The U.S. District Court for the District of Columbia has ruled the Federal Bureau of Investigation must search for and produce records related to the agency’s impersonation of documentary filmmakersduring investigations in response to a request from the Reporters Committee for Freedom of the Press for more information about the practice. After learning the FBI impersonated a documentary film crew to investigate Nevada rancher Cliven Bundy and his followers following a 2014 armed standoff between Bundy and the U.S. Bureau of Land Management, the Reporters Committee requested access to records related to this practice under the Freedom of Information Act. The FBI issued what’s known as a Glomar response, refusing to confirm or deny the existence of records responsive to the Reporters Committee’s request. The Reporters Committee challenged that response, arguing that it was improper, and the D.C. District Court agreed.
Reporters Committee for Freedom of the Press

The truth is out there. Want to know why there were all those cop cars in the neighborhood the other day? Is that new restaurant safe to eat at? Does your tap water look or taste funny? Fortunately, all of these answers can be found through a public records request. South Carolina’s Freedom of Information Act (sometimes called FOIA) requires all records generated by the government, with some exceptions, to be released to anyone who asks for them.
The State
NOTE: The story's about South Carolina law, but the overall advice and the things you can find out apply to Virginia (mostly), too.

The Department of Justice says it doesn't plan to release mug shots of actresses Lori Loughlin and Felicity Huffman, a move that is sure to disappoint anyone enjoying the schadenfreude factor in the massive college-admissions cheating scandal dubbed Operation Varsity Blues. The DOJ and U.S. Marshals Services say their policies prohibit releasing the photos because doing so doesn't serve the agencies' needs if the person in question has already been apprehended. In other words, putting them out post-arrest only serves the public's fascination. So what about a Freedom of Information request? The government no longer grants routine access to federal mug shots through FOIA, a decision which was upheld by the Supreme Court in 2016. Now anyone requesting a mug shot through FOIA must provide legal justification for its release that outweighs the defendant's right to privacy.
USA Today




"The DOJ and U.S. Marshals Services say their policies prohibit releasing [mug shots] because doing so doesn't serve the agencies' needs."


editorials & columns



"When Lyndon B. Johnson signed the Freedom of Information Act into law on July 4, 1966, the president, normally a fan of flashy signing ceremonies, did so unhappily in private."

In addition to (and perhaps because of) Louisiana's long legacy of colorful and compromised politicians — from the Longs and Edwin Edwards to Ray Nagin and David Vitter — one thing that made it a great place to be a journalist was its expansive public records law, with provisions on immediacy, exceptions and cost that, while not perfect, greatly favor public disclosure. It was quite a thing as a young reporter to march into the parish government, sheriff’s office or school system offices and request police reports, enrollment figures, budgets, resumes of candidates applying for government jobs and myriad other pieces of public information that had to be made available on the spot if they were readily accessible. Regrettably, records laws in the states I have worked in since, including Virginia, have failed to match up. You might not know that this has been Sunshine Week, a news industry initiative to promote the importance of access to public information.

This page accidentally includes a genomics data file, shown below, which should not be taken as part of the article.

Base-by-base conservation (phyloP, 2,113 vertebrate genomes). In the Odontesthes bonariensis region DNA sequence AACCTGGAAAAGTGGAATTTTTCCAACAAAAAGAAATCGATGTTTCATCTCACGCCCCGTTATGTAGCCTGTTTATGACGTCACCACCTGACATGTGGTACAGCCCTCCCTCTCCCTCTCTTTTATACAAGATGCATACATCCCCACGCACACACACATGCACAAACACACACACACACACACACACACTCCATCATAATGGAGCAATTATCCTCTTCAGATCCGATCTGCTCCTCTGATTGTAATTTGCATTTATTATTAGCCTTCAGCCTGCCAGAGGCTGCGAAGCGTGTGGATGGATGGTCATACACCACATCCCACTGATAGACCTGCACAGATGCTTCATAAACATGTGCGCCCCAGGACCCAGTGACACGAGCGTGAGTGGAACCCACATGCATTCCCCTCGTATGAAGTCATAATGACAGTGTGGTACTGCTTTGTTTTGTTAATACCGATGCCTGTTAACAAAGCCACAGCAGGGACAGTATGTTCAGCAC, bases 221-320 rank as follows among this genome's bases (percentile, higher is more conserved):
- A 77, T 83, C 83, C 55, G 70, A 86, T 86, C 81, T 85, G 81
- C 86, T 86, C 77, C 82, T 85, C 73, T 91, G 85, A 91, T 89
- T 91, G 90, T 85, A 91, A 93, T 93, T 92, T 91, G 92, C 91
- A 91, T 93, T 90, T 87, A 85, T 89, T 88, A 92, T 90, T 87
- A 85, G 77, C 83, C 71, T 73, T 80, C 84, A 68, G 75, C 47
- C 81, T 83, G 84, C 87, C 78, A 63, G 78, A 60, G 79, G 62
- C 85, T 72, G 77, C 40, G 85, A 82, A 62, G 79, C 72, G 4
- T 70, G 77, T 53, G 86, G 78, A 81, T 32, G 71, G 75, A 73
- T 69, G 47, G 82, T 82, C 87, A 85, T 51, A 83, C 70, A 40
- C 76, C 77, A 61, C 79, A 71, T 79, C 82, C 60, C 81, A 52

Robert Zullo, Virginia Mercury

Perhaps the most important tool enabling Americans to ensure that their government is open and, therefore, accountable, is the Freedom of Information Act, a 52-year-old law that requires the federal government to release nonexempt information when it is requested.  But despite FOIA’s power and importance, the administration of the law is deeply flawed. One major flaw in FOIA stems from charging the Justice Department with overseeing it.  When Lyndon B. Johnson signed the Freedom of Information Act into law on July 4, 1966, the president, normally a fan of flashy signing ceremonies, did so unhappily in private, personally handwriting “no ceremony” in response to a memo suggesting a public event. At the suggestion of the Justice Department, Johnson added a signing statement that undercut the intent of the law with warnings about the danger of the disclosure of military secrets, investigative files, executive privilege and confidential advice.
Nate Jones, The Washington Post